Sometimes negative self-talk can guide us


Sometimes “negative self talk” is pointing to something that we need to take responsibility for.

The popular idea seems to be that negative self-talk is only something we pick up from the criticism of others that contributes to poor self-esteem, that it’s not our true voice or true self speaking to us, and that the things it’s trying to tell us are lies.

I think most of us logically know on some level that this isn’t the case. And as a result we spiral trying to escape the horrible feelings without stopping to see what’s true and where our responsibility ends and begins. We’re told that we feel bad because someone made us feel bad at some point and not because we’re responsible in any way for what’s happening in our life.

And sure, if that voice is telling you that you’re a worthless piece of shit and will never amount to anything, that isn’t truth – there’s nothing objective about it, it’s pure value judgement and shouldn’t be taken seriously.

But if that voice is trying to alert us to habits, behaviors, choices we’re making that are keeping us out of alignment with our integrity and who we want to be- it’s going to feel like absolute shit to actually listen to it.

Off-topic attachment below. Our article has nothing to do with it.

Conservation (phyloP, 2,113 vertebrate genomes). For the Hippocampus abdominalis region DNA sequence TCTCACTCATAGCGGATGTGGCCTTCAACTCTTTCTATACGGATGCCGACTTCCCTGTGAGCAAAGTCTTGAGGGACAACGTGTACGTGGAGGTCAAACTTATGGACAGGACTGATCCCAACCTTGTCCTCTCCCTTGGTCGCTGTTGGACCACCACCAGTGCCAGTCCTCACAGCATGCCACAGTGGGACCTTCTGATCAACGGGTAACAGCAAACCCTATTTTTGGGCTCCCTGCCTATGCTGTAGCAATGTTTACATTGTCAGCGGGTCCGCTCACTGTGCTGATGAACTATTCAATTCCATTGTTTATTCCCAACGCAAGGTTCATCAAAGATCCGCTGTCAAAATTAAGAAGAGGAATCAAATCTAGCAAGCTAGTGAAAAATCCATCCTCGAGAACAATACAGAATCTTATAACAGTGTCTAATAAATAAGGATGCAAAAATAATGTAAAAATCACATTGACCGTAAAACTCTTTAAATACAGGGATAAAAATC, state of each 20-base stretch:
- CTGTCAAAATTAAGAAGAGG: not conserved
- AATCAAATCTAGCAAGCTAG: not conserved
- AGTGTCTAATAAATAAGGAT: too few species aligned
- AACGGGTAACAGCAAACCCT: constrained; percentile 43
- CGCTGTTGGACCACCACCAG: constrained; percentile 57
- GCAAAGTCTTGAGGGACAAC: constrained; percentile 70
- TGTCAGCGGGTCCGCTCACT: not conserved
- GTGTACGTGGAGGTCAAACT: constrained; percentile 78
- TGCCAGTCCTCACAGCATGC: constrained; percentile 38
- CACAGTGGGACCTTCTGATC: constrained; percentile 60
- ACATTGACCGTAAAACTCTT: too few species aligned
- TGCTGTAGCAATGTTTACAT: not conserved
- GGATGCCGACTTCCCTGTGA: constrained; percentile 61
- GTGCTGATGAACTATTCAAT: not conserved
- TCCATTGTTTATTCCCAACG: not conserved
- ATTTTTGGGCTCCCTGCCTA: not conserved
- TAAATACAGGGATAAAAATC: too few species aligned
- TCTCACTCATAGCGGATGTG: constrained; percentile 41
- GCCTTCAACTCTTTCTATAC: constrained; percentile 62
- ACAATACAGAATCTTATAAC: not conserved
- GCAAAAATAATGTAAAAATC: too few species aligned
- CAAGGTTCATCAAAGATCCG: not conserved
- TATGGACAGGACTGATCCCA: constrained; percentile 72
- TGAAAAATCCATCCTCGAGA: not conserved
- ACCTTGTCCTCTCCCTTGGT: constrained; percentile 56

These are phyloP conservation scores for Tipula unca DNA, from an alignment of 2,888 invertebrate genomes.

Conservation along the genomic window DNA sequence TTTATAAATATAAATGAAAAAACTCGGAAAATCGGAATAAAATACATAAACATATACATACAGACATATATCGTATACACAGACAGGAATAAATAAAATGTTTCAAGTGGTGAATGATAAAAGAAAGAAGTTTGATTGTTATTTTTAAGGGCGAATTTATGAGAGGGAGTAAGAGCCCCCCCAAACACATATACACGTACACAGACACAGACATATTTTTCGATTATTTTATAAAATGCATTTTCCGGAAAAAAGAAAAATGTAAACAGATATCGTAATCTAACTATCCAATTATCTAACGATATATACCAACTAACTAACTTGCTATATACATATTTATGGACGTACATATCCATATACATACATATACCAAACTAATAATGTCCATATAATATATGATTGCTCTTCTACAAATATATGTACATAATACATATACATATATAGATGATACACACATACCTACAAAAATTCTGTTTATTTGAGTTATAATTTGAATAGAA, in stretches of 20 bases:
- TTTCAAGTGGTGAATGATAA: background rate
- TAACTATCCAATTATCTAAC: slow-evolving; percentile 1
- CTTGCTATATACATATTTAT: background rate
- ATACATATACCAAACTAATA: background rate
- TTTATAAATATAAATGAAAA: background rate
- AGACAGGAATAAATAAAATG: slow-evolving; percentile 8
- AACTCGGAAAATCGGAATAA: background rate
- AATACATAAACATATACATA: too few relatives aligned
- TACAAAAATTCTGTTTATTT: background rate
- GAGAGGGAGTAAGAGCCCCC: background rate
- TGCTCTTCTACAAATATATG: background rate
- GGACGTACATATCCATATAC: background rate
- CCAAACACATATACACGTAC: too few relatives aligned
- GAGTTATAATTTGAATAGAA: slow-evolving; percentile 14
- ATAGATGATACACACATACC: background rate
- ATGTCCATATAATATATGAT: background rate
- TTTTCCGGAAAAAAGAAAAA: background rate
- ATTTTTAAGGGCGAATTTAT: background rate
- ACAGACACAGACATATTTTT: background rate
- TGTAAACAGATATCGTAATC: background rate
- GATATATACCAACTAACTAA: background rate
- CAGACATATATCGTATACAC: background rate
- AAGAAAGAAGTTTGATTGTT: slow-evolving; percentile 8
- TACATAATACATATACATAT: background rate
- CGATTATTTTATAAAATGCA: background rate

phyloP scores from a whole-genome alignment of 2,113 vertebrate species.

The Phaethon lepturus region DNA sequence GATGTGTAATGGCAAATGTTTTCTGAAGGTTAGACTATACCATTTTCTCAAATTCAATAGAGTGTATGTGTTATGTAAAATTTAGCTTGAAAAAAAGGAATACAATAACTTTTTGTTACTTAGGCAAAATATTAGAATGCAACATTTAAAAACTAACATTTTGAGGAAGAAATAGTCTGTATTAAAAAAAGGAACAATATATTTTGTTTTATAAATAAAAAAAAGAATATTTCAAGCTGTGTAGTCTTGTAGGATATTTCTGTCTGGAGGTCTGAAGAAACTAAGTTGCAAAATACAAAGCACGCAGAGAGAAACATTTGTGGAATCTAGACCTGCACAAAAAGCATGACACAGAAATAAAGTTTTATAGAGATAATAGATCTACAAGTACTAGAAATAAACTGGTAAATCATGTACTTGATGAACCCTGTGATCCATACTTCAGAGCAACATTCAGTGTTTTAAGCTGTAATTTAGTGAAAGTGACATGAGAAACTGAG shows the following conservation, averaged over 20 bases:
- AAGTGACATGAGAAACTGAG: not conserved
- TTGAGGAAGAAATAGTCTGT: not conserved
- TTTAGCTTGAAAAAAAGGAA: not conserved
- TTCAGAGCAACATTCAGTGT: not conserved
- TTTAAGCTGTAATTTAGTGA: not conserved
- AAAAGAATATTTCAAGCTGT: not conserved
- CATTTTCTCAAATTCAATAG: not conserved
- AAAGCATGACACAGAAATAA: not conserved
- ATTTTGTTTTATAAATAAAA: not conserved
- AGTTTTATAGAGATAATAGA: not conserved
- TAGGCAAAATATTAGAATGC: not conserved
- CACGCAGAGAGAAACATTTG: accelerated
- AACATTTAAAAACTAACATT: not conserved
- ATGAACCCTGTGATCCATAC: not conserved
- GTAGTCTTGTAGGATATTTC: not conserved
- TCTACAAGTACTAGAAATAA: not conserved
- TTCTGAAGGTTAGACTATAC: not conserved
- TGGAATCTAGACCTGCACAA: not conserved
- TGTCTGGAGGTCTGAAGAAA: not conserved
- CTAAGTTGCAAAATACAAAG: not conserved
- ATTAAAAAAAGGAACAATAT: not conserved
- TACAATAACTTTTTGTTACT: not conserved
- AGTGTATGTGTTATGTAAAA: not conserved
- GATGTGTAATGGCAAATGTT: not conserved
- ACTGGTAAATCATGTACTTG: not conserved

The real lie is that anything that makes us feel bad is an untruth and of no real value.

Because you are going to find that there are things that make you feel bad that are pointing you in the direction of where you actually want to go.

And that you are the one who makes the choice between wallowing in self-hatred or utilizing the power you have over your choices, actions, and behaviors to do something different.

The impulse to ignore, naysay, or try to squash into oblivion what hurts us inside robs us of the opportunity to practice strength and maturity.

It takes strength and commitment to integrity to look at those voices honestly and see where we need to step up to grow and reach our true potential.